Whitney Laboratory Sea Turtle Hospital Now Uses Carbon Dioxide Laser Treatment
The University of Florida Whitney Laboratory Sea Turtle Hospital is now using advanced carbon dioxide laser technology in the treatment of its sea turtle patients that are infected with the Fibropapilloma virus (FP). The FP virus creates internal and external tumors on the sea turtle that inhibit normal functioning such as mobility, eating and vision. While the cause of the virus is unclear, the current form of treatment is the removal of the external growths once the sea turtle is healthy enough to undergo surgery. Now at the Sea Turtle Hospital, a carbon dioxide laser is used during surgery to remove the tumors, thanks to a generous donation from a sea turtle enthusiast and community member. Since there are very few grants available to sustain programs such as these, donations to the hospital are incredibly important.
The first surgery at Whitney Laboratory using the laser treatment took place on April 11, 2016. Cisco Kid, a juvenile green sea turtle found stranded on Hammock Beach in Palm Coast, Fla., on Jan. 29, 2016, was the first patient to undergo surgery using the new laser to remove his/her tumors. Before undergoing surgery, Cisco Kid had to gain weight, have a high enough red cell count, and be strong enough to withstand anesthesia. Cisco Kid responded well to treatment, and after only a few months at the hospital, he/she was ready for surgery.
During surgery, the laser is used to shrink or remove the external tumors on the sea turtle. A laser is the most effective tool for this procedure because it reduces bleeding, is less painful and shortens recovery time for the sea turtle. Once out of surgery, the sea turtle is placed on antibiotics and pain management medication to keep him/her comfortable and free of infection.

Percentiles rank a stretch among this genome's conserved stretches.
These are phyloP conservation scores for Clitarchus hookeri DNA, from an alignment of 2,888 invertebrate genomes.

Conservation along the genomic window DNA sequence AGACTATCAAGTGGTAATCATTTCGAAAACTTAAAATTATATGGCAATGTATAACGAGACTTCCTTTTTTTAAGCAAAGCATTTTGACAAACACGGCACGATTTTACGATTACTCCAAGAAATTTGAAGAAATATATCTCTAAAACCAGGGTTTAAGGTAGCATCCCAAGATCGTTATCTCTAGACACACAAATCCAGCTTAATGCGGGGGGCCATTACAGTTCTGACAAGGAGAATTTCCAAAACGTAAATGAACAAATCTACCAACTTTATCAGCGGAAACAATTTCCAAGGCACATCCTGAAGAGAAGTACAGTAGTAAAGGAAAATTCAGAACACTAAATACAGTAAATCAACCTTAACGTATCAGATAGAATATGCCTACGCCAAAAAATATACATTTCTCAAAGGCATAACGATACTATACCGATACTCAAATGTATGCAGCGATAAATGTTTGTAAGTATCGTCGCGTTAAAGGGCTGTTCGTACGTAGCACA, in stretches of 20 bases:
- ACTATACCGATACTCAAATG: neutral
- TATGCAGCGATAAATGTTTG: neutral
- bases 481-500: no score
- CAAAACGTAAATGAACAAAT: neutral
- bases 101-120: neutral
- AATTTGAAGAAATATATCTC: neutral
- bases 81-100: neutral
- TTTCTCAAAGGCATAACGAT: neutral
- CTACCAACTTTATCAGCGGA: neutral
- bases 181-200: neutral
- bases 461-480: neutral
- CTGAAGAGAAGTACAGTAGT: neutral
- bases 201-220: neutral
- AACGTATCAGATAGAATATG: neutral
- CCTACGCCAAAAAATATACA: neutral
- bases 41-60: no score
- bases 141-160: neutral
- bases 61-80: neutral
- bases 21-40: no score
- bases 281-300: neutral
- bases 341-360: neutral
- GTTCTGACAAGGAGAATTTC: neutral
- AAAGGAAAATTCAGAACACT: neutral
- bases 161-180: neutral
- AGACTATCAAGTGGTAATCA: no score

It took a few days after surgery for Cisco Kid to start eating on his/her own, but now he/she is eating well. Cisco Kid’s incision sites will take approximately one month to heal. Once the surgical sites are healed and there is no tumor regrowth, then Cisco Kid will be ready to be released back into the wild. Since the FP virus occurs naturally in the wild, there is no reason to keep Cisco Kid for longer than rehabilitation requires.
FP has been reported in growing numbers around the world but has particular prevalence in the local sea turtle population. Scientists and citizens alike have seen sea turtles with this disease in local waters and feel that a multi-disciplinary, scientific and community-based approach to action is needed to find a cure for the virus. The hospital not only treats the sea turtles, but it also has a dedicated person on staff to research the sea turtles with FP in an effort to advance the understanding of the virus, its life-cycle, transmission and effect on marine animal health. Additional research conducted looks at the role climate change plays in disease expansion, differences between healthy and infected immune systems, differences between the virus-causing microorganisms and healthy ones, and chemical changes in the local waters caused by human influence. By understanding the cause of marine diseases, it is hopeful that the researchers at the UF Whitney Laboratory can help direct conservation efforts related to overall ecosystem health.